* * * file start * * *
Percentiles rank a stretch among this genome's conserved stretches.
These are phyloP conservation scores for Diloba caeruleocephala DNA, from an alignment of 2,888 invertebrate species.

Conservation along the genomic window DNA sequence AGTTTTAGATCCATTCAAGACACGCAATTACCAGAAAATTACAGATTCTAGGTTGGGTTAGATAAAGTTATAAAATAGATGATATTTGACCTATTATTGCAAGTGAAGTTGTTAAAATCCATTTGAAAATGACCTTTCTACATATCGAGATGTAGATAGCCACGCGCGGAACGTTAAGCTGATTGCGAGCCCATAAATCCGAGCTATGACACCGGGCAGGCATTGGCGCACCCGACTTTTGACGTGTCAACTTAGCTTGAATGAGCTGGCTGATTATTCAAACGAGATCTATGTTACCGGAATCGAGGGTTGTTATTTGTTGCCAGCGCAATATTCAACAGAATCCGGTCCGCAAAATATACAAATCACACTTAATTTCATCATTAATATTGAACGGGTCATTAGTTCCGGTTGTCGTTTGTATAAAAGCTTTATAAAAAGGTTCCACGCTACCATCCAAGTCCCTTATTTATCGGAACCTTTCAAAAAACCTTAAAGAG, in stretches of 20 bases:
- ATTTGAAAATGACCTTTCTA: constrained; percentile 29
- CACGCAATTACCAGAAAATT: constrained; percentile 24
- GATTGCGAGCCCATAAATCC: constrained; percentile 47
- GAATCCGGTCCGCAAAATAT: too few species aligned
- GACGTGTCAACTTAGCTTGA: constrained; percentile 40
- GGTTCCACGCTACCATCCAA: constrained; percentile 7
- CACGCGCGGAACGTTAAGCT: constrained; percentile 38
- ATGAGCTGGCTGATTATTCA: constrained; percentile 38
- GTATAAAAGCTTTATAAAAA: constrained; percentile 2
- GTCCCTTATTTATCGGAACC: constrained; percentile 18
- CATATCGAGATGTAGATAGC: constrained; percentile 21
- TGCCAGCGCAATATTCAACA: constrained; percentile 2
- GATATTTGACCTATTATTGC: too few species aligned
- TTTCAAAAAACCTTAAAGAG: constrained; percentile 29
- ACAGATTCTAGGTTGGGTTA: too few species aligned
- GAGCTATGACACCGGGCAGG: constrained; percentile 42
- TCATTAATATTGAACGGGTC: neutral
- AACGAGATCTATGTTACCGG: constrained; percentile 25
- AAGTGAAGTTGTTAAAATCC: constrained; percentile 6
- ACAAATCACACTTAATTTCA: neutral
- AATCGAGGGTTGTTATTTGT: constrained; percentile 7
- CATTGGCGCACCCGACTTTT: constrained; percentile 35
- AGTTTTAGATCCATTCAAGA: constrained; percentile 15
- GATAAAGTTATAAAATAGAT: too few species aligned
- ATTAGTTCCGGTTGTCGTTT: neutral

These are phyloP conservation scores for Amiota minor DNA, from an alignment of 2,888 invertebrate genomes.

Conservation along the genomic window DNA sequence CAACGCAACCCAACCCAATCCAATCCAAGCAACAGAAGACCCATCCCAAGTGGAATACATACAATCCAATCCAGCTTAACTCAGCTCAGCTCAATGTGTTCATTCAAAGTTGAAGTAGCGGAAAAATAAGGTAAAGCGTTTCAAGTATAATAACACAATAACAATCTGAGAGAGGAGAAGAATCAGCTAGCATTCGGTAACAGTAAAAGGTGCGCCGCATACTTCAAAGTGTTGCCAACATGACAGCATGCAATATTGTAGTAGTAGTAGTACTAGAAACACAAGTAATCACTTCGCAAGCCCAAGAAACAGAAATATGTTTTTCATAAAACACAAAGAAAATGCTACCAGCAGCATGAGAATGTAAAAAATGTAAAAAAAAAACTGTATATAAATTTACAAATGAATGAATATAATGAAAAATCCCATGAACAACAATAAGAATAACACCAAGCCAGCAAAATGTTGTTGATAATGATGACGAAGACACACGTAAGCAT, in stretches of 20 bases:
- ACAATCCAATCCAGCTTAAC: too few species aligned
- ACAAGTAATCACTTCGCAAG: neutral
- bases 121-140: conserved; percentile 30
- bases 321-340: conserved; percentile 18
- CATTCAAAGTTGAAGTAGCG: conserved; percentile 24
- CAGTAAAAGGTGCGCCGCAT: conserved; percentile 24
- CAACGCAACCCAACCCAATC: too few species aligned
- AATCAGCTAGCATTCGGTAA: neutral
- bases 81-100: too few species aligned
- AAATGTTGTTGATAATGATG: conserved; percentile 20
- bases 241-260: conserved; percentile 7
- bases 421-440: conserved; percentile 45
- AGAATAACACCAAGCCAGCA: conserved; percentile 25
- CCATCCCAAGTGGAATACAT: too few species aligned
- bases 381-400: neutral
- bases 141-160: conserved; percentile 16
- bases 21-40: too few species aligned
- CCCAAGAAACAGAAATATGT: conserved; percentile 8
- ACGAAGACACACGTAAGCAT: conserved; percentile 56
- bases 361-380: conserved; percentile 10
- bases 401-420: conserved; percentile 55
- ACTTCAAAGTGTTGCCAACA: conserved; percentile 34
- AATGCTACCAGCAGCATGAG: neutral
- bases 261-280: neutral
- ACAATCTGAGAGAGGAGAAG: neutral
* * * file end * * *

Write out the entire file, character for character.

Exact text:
Percentiles rank a stretch among this genome's conserved stretches.
These are phyloP conservation scores for Diloba caeruleocephala DNA, from an alignment of 2,888 invertebrate species.

Conservation along the genomic window DNA sequence AGTTTTAGATCCATTCAAGACACGCAATTACCAGAAAATTACAGATTCTAGGTTGGGTTAGATAAAGTTATAAAATAGATGATATTTGACCTATTATTGCAAGTGAAGTTGTTAAAATCCATTTGAAAATGACCTTTCTACATATCGAGATGTAGATAGCCACGCGCGGAACGTTAAGCTGATTGCGAGCCCATAAATCCGAGCTATGACACCGGGCAGGCATTGGCGCACCCGACTTTTGACGTGTCAACTTAGCTTGAATGAGCTGGCTGATTATTCAAACGAGATCTATGTTACCGGAATCGAGGGTTGTTATTTGTTGCCAGCGCAATATTCAACAGAATCCGGTCCGCAAAATATACAAATCACACTTAATTTCATCATTAATATTGAACGGGTCATTAGTTCCGGTTGTCGTTTGTATAAAAGCTTTATAAAAAGGTTCCACGCTACCATCCAAGTCCCTTATTTATCGGAACCTTTCAAAAAACCTTAAAGAG, in stretches of 20 bases:
- ATTTGAAAATGACCTTTCTA: constrained; percentile 29
- CACGCAATTACCAGAAAATT: constrained; percentile 24
- GATTGCGAGCCCATAAATCC: constrained; percentile 47
- GAATCCGGTCCGCAAAATAT: too few species aligned
- GACGTGTCAACTTAGCTTGA: constrained; percentile 40
- GGTTCCACGCTACCATCCAA: constrained; percentile 7
- CACGCGCGGAACGTTAAGCT: constrained; percentile 38
- ATGAGCTGGCTGATTATTCA: constrained; percentile 38
- GTATAAAAGCTTTATAAAAA: constrained; percentile 2
- GTCCCTTATTTATCGGAACC: constrained; percentile 18
- CATATCGAGATGTAGATAGC: constrained; percentile 21
- TGCCAGCGCAATATTCAACA: constrained; percentile 2
- GATATTTGACCTATTATTGC: too few species aligned
- TTTCAAAAAACCTTAAAGAG: constrained; percentile 29
- ACAGATTCTAGGTTGGGTTA: too few species aligned
- GAGCTATGACACCGGGCAGG: constrained; percentile 42
- TCATTAATATTGAACGGGTC: neutral
- AACGAGATCTATGTTACCGG: constrained; percentile 25
- AAGTGAAGTTGTTAAAATCC: constrained; percentile 6
- ACAAATCACACTTAATTTCA: neutral
- AATCGAGGGTTGTTATTTGT: constrained; percentile 7
- CATTGGCGCACCCGACTTTT: constrained; percentile 35
- AGTTTTAGATCCATTCAAGA: constrained; percentile 15
- GATAAAGTTATAAAATAGAT: too few species aligned
- ATTAGTTCCGGTTGTCGTTT: neutral

These are phyloP conservation scores for Amiota minor DNA, from an alignment of 2,888 invertebrate genomes.

Conservation along the genomic window DNA sequence CAACGCAACCCAACCCAATCCAATCCAAGCAACAGAAGACCCATCCCAAGTGGAATACATACAATCCAATCCAGCTTAACTCAGCTCAGCTCAATGTGTTCATTCAAAGTTGAAGTAGCGGAAAAATAAGGTAAAGCGTTTCAAGTATAATAACACAATAACAATCTGAGAGAGGAGAAGAATCAGCTAGCATTCGGTAACAGTAAAAGGTGCGCCGCATACTTCAAAGTGTTGCCAACATGACAGCATGCAATATTGTAGTAGTAGTAGTACTAGAAACACAAGTAATCACTTCGCAAGCCCAAGAAACAGAAATATGTTTTTCATAAAACACAAAGAAAATGCTACCAGCAGCATGAGAATGTAAAAAATGTAAAAAAAAAACTGTATATAAATTTACAAATGAATGAATATAATGAAAAATCCCATGAACAACAATAAGAATAACACCAAGCCAGCAAAATGTTGTTGATAATGATGACGAAGACACACGTAAGCAT, in stretches of 20 bases:
- ACAATCCAATCCAGCTTAAC: too few species aligned
- ACAAGTAATCACTTCGCAAG: neutral
- bases 121-140: conserved; percentile 30
- bases 321-340: conserved; percentile 18
- CATTCAAAGTTGAAGTAGCG: conserved; percentile 24
- CAGTAAAAGGTGCGCCGCAT: conserved; percentile 24
- CAACGCAACCCAACCCAATC: too few species aligned
- AATCAGCTAGCATTCGGTAA: neutral
- bases 81-100: too few species aligned
- AAATGTTGTTGATAATGATG: conserved; percentile 20
- bases 241-260: conserved; percentile 7
- bases 421-440: conserved; percentile 45
- AGAATAACACCAAGCCAGCA: conserved; percentile 25
- CCATCCCAAGTGGAATACAT: too few species aligned
- bases 381-400: neutral
- bases 141-160: conserved; percentile 16
- bases 21-40: too few species aligned
- CCCAAGAAACAGAAATATGT: conserved; percentile 8
- ACGAAGACACACGTAAGCAT: conserved; percentile 56
- bases 361-380: conserved; percentile 10
- bases 401-420: conserved; percentile 55
- ACTTCAAAGTGTTGCCAACA: conserved; percentile 34
- AATGCTACCAGCAGCATGAG: neutral
- bases 261-280: neutral
- ACAATCTGAGAGAGGAGAAG: neutral